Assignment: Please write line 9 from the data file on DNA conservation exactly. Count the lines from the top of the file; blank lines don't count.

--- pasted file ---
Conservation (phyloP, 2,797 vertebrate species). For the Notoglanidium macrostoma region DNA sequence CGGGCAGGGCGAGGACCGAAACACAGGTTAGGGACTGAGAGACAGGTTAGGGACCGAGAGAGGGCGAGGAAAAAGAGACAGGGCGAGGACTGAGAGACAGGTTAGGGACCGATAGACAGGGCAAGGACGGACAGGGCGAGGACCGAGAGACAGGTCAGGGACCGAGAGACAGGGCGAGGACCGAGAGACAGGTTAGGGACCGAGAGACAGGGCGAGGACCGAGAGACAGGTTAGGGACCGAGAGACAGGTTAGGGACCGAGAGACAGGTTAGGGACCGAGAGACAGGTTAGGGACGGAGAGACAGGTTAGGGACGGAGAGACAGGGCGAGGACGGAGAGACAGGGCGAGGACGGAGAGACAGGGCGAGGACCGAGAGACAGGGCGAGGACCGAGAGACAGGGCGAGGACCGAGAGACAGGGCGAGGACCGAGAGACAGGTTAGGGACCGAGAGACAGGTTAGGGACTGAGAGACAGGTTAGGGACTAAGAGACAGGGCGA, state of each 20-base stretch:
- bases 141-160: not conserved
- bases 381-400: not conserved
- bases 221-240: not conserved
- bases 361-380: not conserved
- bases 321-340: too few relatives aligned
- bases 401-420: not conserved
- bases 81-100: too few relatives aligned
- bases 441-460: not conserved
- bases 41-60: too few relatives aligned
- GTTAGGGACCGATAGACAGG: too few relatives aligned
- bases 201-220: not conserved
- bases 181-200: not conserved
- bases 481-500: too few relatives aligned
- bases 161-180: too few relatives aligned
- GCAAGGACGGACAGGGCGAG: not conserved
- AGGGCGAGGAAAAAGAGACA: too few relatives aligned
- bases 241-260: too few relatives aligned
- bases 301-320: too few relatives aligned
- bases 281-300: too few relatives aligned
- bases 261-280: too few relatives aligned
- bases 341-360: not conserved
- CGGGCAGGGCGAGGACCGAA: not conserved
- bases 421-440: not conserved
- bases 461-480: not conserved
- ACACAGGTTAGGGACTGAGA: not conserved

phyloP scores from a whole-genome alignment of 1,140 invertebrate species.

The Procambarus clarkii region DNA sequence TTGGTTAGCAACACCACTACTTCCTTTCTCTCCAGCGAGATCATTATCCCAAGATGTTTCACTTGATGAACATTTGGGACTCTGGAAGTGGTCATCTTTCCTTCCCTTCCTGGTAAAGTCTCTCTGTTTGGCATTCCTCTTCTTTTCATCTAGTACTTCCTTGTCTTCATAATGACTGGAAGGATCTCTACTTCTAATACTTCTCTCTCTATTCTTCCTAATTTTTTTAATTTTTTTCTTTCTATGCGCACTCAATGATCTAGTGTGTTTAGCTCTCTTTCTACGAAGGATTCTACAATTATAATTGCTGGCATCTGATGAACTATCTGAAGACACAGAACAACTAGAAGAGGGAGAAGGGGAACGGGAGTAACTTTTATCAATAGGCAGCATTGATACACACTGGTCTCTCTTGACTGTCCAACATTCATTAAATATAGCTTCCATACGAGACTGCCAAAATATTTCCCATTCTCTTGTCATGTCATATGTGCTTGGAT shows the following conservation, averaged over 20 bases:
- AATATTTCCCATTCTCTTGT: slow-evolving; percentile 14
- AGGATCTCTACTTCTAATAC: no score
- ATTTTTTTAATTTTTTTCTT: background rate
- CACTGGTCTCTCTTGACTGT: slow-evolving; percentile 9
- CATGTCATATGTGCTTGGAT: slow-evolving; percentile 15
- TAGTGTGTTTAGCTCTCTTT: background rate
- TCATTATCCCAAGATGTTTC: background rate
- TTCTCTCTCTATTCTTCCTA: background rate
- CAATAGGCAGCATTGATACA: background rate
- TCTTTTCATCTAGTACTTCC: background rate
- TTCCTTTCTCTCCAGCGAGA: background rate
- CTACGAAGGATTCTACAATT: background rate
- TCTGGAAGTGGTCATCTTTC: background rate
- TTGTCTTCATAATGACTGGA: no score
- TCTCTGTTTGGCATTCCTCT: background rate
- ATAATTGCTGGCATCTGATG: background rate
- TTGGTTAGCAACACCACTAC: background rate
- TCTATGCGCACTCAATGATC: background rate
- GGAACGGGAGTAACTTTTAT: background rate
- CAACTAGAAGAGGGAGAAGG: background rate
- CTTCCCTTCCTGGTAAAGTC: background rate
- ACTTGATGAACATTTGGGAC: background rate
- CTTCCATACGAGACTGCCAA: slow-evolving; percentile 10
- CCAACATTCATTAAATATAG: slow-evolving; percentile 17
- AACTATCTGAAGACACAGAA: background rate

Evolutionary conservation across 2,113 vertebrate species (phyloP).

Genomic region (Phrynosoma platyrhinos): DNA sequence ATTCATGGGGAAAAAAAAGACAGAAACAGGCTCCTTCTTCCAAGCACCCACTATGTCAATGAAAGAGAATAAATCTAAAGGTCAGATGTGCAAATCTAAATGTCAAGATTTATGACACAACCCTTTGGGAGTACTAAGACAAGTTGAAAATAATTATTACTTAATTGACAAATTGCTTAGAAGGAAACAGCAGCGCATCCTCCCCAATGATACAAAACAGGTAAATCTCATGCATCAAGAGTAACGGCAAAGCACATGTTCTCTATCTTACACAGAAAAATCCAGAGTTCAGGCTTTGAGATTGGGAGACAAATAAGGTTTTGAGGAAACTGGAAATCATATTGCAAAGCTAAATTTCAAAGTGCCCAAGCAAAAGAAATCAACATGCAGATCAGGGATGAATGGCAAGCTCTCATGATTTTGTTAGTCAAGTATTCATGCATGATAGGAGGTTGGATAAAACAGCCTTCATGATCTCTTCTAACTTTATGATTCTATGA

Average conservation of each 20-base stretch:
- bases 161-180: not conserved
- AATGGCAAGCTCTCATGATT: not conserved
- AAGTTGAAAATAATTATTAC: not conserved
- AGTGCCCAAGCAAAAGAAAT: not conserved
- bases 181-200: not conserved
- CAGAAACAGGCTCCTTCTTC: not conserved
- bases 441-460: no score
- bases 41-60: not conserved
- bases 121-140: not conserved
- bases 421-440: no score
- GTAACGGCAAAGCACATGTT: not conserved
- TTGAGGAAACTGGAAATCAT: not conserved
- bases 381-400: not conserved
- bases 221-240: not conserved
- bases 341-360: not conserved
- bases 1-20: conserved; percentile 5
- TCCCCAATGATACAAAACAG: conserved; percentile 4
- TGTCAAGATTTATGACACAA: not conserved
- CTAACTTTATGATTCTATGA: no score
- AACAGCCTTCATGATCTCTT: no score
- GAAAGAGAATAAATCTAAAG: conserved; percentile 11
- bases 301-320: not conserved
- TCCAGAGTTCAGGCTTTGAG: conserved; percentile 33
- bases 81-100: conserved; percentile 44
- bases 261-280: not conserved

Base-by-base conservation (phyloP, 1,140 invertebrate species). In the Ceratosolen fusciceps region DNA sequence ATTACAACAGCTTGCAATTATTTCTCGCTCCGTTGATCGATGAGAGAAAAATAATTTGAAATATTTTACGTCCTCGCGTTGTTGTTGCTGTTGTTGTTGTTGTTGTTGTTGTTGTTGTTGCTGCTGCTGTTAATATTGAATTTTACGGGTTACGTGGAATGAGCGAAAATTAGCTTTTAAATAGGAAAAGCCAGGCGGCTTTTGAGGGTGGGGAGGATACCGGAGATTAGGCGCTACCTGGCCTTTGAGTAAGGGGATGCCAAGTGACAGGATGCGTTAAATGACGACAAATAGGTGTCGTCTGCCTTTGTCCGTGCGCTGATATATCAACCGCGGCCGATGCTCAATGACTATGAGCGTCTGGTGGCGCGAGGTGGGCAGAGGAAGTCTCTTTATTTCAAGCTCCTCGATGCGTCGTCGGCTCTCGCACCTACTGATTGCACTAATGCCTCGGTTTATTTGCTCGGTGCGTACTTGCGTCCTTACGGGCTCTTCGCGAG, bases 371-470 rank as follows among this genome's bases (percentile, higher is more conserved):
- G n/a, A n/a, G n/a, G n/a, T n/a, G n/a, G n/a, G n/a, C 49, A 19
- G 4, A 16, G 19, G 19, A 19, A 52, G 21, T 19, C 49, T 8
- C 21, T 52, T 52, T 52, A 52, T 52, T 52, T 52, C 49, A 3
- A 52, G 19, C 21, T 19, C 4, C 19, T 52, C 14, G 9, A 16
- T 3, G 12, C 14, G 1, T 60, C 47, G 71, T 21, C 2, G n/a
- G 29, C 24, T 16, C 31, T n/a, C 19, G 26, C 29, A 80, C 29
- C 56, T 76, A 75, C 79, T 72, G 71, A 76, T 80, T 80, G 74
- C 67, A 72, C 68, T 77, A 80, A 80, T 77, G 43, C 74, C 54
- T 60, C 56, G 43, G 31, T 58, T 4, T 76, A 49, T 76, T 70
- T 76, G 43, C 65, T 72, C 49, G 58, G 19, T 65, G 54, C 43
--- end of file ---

- bases 441-460: not conserved